America is a litigious nation, meaning that people often would rather go to court to solve their differences than work it out between themselves. In Michigan and elsewhere, if it is a matter of differences of opinion over the condition of a purchased car, the terms for repayment of a loan, accusations of slander or any number of business conflicts or personal injury, small claims or civil court will take care of such matters.
In criminal court it is a little more complicated. If you are facing criminal charges and you know your accuser, find out more about how the system works before retaliating. Having strong Detroit legal advocacy on your side will help you through the court system so that you can successfully fight the charges when facing unjust accusations.
How is criminal court different from civil court?
There are important differences between civil and criminal court systems. A civil case addresses a private dispute between people or organizations. The plaintiff files a suit against another entity, called the defendant, claiming a failure to carry out a legal duty owed to them.
A criminal case, however, addresses the alleged actions of an individual or entity against society as a whole. A criminal accusation can occur in one of three ways:
- Through indictment by a grand jury.
- Through allegations based on information by a prosecuting attorney, or a criminal complaint filed by an individual petitioning the prosecutor to initiate charges.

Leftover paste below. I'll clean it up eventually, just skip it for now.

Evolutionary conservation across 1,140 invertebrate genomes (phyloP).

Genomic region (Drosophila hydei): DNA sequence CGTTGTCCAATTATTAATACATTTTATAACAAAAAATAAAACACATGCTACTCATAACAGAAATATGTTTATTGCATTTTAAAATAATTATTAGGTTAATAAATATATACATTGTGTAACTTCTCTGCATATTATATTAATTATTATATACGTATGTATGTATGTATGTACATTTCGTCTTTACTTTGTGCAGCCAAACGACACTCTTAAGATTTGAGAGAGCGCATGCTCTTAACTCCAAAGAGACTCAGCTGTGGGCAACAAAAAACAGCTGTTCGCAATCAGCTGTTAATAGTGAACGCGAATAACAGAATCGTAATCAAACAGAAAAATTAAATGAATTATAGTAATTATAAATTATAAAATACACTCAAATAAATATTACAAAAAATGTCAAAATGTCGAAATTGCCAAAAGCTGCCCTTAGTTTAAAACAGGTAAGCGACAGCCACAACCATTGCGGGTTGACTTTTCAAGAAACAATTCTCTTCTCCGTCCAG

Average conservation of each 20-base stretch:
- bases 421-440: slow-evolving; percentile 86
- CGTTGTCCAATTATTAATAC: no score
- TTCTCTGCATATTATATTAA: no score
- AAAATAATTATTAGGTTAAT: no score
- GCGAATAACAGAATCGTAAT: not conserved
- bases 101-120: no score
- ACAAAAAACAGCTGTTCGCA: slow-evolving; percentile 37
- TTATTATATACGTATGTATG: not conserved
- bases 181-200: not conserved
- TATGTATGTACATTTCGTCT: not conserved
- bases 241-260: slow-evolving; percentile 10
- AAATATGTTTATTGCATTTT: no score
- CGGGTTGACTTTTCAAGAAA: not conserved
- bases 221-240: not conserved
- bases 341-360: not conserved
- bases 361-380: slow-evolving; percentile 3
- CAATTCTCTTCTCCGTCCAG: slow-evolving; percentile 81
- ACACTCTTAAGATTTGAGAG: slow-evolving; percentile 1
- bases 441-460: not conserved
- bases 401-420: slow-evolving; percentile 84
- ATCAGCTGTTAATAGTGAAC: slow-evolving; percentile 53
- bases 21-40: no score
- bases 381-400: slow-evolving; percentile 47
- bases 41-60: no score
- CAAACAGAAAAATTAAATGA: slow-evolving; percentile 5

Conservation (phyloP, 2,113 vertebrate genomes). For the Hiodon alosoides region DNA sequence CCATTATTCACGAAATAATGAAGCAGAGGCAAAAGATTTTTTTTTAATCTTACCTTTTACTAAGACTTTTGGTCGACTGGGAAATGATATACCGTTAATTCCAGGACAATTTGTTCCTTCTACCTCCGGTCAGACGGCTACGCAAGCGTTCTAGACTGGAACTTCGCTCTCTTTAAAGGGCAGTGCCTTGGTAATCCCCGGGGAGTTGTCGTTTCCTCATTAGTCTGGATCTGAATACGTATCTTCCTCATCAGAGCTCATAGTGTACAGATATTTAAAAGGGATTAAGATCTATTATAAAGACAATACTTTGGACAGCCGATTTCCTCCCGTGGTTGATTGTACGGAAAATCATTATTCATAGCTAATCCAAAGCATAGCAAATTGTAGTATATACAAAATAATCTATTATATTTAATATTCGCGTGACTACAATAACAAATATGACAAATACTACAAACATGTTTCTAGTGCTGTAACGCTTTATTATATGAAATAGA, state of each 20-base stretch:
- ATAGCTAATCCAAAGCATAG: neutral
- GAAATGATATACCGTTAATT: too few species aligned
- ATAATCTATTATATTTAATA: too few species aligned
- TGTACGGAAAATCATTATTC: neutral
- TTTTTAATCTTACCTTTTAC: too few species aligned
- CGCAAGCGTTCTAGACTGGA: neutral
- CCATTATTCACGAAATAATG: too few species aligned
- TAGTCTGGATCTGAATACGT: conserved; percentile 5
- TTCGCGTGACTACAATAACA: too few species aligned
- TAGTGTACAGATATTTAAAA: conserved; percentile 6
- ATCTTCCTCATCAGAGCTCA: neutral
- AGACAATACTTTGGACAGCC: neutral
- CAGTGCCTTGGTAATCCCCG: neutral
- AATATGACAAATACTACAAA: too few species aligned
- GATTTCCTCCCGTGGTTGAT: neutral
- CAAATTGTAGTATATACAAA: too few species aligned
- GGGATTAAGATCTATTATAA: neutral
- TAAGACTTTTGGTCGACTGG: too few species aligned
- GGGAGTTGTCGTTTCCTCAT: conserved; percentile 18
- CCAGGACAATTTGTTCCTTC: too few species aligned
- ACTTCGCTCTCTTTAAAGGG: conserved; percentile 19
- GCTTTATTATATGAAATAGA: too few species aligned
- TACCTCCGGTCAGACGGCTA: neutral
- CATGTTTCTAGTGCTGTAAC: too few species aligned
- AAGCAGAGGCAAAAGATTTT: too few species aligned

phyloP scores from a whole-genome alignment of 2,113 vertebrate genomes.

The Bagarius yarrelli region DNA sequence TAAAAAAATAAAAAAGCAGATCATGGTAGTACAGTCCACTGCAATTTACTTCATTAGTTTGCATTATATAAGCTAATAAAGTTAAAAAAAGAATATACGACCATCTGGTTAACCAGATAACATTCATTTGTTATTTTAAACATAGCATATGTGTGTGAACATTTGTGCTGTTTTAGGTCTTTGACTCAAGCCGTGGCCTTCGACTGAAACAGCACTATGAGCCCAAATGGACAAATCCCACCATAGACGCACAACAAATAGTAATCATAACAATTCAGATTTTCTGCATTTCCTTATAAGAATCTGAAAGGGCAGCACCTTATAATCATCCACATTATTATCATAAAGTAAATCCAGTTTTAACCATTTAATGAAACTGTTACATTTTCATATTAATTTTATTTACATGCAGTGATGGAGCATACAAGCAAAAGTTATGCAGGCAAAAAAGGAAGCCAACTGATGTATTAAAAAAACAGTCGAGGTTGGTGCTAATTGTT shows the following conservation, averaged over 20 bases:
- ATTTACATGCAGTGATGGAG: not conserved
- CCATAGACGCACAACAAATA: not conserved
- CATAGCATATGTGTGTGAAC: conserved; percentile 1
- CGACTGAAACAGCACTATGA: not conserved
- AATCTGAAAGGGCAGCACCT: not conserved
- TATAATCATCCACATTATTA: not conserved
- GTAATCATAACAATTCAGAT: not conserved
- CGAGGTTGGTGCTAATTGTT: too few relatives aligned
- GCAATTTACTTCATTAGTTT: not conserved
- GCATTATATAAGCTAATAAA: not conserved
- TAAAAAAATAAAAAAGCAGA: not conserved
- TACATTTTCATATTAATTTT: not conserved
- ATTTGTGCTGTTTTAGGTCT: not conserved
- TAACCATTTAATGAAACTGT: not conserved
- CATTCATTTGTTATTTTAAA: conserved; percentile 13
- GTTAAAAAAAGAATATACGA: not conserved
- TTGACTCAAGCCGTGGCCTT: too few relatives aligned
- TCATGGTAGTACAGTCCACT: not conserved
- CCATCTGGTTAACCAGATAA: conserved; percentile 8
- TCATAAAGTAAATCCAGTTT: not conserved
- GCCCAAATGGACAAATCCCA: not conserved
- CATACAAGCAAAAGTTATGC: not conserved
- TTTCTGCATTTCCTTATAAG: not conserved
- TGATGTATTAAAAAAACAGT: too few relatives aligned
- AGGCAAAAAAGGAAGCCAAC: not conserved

- Through citation by the police for lesser misdemeanors, traffic violations and minor criminal offenses.
The standard for proving liability or guilt also differs between the two court systems. The plaintiff proves the defendant’s responsibility for financial harm in a civil case by convincing the court by a preponderance of the evidence. This is a much lower standard than what is required in a criminal case, which is proof beyond a reasonable doubt. Both types of cases may take place in state or federal court.
Why can’t I counter-file for assault?
In a criminal case, it is the government, not a person’s accuser, that files charges against them, and a complaint will often result in an arrest warrant. If the accused thinks that they have also been a victim of assault, they may want to seek legal counsel before reporting the alleged crime to law enforcement.
There is also an intersection of the two court systems in assault cases where the state pursues criminal charges against the accused while an individual files a civil suit against another party for the intentional tort of assault. In either scenario, however, it is best to first speak to a criminal defense lawyer about your options.